"We live in trying times. I need not list all of the sources of evil in the world. It is not necessary to describe all of the possible challenges and heartaches that are a part of mortality. Each of us is intimately aware of our own struggles with temptation, pain, and sadness.
"We were taught in the premortal world that our purpose in coming here is to be tested, tried, and stretched. We knew we would face the evils of the adversary. Sometimes we may feel more aware of the negative things of mortality than we are of the positive. The prophet Lehi taught, 'For it must needs be, that there is an opposition in all things' (2 Ne 2:11). Despite all of the negative challenges we have in life, we must take time to actively exercise our faith. Such exercise invites the positive, faith-filled power of the Atonement of Jesus Christ into our lives."
- Richard G. Scott, "Make the Exercise of Faith Your First Priority," Ensign, November 2014, pp. 92-94
Click here to read the full article

Agency is not only the ability to make decisions; it is also the responsibility to be accountable for our decisions. As a part of God's "perfect plan of happiness" we needed agency in order to experience struggles as well as successes, tests and victories. But the critical thing, Elder Scott taught, is to learn to "take time to exercise our faith."

We "exercise faith" by the actions, activities, and habits that link us to God each day. Those are the things that will invite the power of the Atonement into our lives.

Wednesday, October 26, 2016

L. Tom Perry on negative and positive memories

Elder L. Tom Perry (1922-2015) was called as an Assistant to the Twelve in 1972, then as a member of the Quorum of Twelve Apostles in 1974. At the time of his passing at age 92, he was the oldest living general authority and the third in seniority among the leading quorum.
"I come to you with a question about eternal memories you are building in your lives. Are they followed by the comment 'I wish I had,' or can you say, 'I'm glad I did'? ...
"We all make daily entries in our book of life. Occasionally we examine the entries we are making. What kind of memories will flood your mind as you examine the pages of your personal entries? How many pages will contain 'I wish I had' entries? Will there be entries of procrastination and failure to take advantage of special opportunities? Will you find entries of thoughtlessness in treatment of family, friends, or even strangers? Will there be those of remorse resulting from acts of unrighteousness and disobedience?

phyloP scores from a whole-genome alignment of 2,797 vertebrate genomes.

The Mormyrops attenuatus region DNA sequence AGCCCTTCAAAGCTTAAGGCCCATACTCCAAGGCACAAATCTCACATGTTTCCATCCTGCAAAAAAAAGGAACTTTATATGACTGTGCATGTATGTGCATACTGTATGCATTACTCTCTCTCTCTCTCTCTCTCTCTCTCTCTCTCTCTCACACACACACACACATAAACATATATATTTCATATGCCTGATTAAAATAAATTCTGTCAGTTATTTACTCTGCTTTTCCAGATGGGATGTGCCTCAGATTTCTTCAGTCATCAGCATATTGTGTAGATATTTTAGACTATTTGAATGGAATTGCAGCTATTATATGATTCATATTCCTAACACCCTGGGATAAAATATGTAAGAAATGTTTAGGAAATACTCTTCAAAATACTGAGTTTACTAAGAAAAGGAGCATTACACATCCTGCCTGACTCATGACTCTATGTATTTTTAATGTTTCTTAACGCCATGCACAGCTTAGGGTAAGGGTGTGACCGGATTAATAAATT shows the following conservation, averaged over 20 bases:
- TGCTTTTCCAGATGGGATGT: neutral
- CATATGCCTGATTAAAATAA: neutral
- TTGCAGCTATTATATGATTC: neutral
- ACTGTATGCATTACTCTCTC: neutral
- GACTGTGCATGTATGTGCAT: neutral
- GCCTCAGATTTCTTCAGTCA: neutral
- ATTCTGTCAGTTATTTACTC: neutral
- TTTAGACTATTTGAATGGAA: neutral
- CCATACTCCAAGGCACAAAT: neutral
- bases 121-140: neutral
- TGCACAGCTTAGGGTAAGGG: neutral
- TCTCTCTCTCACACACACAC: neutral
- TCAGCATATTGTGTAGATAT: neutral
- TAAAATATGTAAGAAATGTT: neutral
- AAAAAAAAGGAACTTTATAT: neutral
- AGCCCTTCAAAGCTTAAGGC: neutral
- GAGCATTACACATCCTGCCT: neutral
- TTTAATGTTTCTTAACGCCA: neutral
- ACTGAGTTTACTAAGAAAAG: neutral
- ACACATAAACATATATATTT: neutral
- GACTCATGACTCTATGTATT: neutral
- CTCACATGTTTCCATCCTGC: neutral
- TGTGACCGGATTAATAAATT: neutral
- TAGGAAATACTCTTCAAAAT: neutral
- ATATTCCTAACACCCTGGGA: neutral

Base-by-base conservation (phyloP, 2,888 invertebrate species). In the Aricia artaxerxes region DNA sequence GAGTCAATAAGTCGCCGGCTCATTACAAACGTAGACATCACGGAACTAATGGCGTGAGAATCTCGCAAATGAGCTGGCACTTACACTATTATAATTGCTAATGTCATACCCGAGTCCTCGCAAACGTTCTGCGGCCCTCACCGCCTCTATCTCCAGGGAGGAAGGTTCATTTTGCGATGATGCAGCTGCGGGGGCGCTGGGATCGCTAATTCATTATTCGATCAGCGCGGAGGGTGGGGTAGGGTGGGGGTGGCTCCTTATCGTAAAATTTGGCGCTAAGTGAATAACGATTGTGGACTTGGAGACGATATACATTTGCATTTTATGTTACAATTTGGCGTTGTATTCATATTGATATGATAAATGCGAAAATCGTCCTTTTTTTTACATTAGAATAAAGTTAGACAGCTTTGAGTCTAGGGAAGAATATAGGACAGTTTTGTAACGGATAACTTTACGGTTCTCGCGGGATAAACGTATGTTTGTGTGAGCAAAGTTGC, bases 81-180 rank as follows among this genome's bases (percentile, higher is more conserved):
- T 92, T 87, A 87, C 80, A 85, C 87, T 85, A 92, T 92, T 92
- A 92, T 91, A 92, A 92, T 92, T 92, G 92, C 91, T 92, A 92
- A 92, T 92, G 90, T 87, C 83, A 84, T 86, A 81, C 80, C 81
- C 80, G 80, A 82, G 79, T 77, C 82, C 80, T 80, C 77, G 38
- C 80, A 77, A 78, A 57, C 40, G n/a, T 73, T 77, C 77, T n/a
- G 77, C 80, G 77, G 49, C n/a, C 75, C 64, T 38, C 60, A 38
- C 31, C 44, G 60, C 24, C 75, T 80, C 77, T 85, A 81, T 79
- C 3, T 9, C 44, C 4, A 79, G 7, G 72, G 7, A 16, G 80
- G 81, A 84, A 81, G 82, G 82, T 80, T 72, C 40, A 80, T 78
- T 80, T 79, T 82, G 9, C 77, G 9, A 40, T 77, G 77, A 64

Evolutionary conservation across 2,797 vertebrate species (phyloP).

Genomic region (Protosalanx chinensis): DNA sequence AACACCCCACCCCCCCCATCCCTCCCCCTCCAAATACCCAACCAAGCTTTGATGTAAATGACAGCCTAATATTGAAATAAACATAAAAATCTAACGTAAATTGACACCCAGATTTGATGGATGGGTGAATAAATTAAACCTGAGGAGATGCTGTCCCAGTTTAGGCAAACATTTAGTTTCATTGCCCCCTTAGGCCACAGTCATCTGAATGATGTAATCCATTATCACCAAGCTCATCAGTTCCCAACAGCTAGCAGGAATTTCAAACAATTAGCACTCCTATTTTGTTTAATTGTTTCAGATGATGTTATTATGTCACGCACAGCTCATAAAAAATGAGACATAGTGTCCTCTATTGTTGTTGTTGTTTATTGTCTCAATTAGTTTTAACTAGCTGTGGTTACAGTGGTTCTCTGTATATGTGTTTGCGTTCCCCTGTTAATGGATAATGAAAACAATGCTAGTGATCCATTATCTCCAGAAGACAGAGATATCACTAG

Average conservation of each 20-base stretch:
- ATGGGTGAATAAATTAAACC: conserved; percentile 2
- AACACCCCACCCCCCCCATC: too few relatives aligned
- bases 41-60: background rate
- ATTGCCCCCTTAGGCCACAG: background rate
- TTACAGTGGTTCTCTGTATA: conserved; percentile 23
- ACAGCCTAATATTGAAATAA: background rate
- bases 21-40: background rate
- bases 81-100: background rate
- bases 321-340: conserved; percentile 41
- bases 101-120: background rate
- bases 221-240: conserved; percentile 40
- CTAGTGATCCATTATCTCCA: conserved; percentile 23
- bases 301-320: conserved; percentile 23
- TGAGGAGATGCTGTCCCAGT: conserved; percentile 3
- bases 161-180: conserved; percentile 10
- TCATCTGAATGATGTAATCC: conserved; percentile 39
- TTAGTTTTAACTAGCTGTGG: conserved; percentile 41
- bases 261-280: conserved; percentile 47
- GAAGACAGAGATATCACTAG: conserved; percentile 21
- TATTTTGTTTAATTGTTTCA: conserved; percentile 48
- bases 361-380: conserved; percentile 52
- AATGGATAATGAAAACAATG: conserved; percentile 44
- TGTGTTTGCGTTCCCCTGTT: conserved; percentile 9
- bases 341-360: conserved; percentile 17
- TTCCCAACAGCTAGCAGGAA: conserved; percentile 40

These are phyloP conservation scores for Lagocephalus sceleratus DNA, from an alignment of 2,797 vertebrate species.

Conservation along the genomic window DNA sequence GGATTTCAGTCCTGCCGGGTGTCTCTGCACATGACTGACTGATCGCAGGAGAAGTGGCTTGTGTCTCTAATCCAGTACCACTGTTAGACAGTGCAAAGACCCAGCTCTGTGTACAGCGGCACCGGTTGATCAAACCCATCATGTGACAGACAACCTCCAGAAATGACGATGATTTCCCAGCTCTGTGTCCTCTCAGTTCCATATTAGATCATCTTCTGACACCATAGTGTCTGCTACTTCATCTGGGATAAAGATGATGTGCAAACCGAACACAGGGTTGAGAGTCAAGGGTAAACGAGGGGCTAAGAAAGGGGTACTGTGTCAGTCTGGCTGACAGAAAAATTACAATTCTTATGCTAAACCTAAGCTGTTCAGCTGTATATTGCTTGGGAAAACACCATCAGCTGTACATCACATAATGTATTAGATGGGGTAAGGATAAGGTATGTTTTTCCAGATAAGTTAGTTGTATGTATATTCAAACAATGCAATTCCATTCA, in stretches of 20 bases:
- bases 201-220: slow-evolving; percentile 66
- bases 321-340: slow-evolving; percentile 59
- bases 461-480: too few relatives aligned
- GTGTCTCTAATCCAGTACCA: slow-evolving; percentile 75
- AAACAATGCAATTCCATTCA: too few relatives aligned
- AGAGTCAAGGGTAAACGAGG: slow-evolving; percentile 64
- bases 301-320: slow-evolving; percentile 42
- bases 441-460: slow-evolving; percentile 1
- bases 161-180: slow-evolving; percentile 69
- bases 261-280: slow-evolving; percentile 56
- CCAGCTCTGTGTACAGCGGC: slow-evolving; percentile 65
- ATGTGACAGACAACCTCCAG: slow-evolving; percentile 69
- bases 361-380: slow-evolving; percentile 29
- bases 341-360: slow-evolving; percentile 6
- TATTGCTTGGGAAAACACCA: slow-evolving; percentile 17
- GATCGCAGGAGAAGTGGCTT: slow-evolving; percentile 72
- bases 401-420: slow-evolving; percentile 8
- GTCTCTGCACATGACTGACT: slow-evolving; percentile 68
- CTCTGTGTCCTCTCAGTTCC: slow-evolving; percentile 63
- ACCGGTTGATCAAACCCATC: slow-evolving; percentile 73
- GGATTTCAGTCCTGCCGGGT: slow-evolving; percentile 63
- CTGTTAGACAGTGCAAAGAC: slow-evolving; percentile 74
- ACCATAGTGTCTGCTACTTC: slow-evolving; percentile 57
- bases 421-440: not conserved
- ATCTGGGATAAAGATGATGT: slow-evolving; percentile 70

"Fortunately, each day brings a clean, white page on which to change entries from 'I wish I had' to 'I'm glad I did' through the process of recognition, remorse, repentance, and restitution. Feelings of depression for past acts or missed opportunities will be outshone by memory banks filled with exhilaration, enthusiasm, and the joy of living....
"My counsel to you is to fill up your memory bank and your book of life with as many 'I'm glad I did' activities as you possibly can (see Mosiah 2:41).
"Find the commitment and discipline to seek after those positive experiences that will lead to liberty and eternal life. It is my witness to you that God lives. It is by conforming our lives to His law that we will find true happiness here and eternal opportunities in the life to come."
- L. Tom Perry, "How to Fill Your Book of Life," from a CES fireside given on November 1, 1992; see New Era, Feb 2014, p. 48
Click here to read the full article

Elder Perry presents an interesting question to ponder. As we reflect on the memories of our lives and think about past events or activities, do we remember them with fondness and gratitude ("I'm glad I did"), or with regret and dissatisfaction ("I wish I had")?

Elder Perry's encouragement was to endeavor to make as many "I'm glad I did" memories as we can. That means living each day as well as we can, making the best possible choices, ensuring that priorities are clearly defined and carefully followed, and seeking always for spiritual guidance.

Tuesday, October 25, 2016

Joseph B. Wirthlin on the power of gratitude in prayer

Elder Joseph B. Wirthlin (1917-2008) served as a Seventy from 1976 to 1986, then as a member of the Quorum of Twelve Apostles from 1986 until his passing in 2008 at age 91.
"Do your prayers at times sound and feel the same? Have you ever said a prayer mechanically, the words pouring forth as though cut from a machine? Do you sometimes bore yourself as you pray?
"Prayers that do not demand much of your thought will hardly merit much attention from our Heavenly Father. When you find yourself getting into a routine with your prayers, step back and think. Meditate for a while on the things for which you really are grateful. Look for them. They don't have to be grand or glorious. Sometimes we should express our gratitude for the small and simple things like the scent of the rain, the taste of your favorite macaroni and cheese recipe, or the sound of a loved one's voice.
"Thinking of things we are grateful for is a healing balm. It helps us get outside ourselves. It changes our focus from our pains and our trials to the abundance of this beautiful world we live in."
- Joseph B. Wirthlin, "Improving Our Prayers," BYU Devotional, January 21, 2003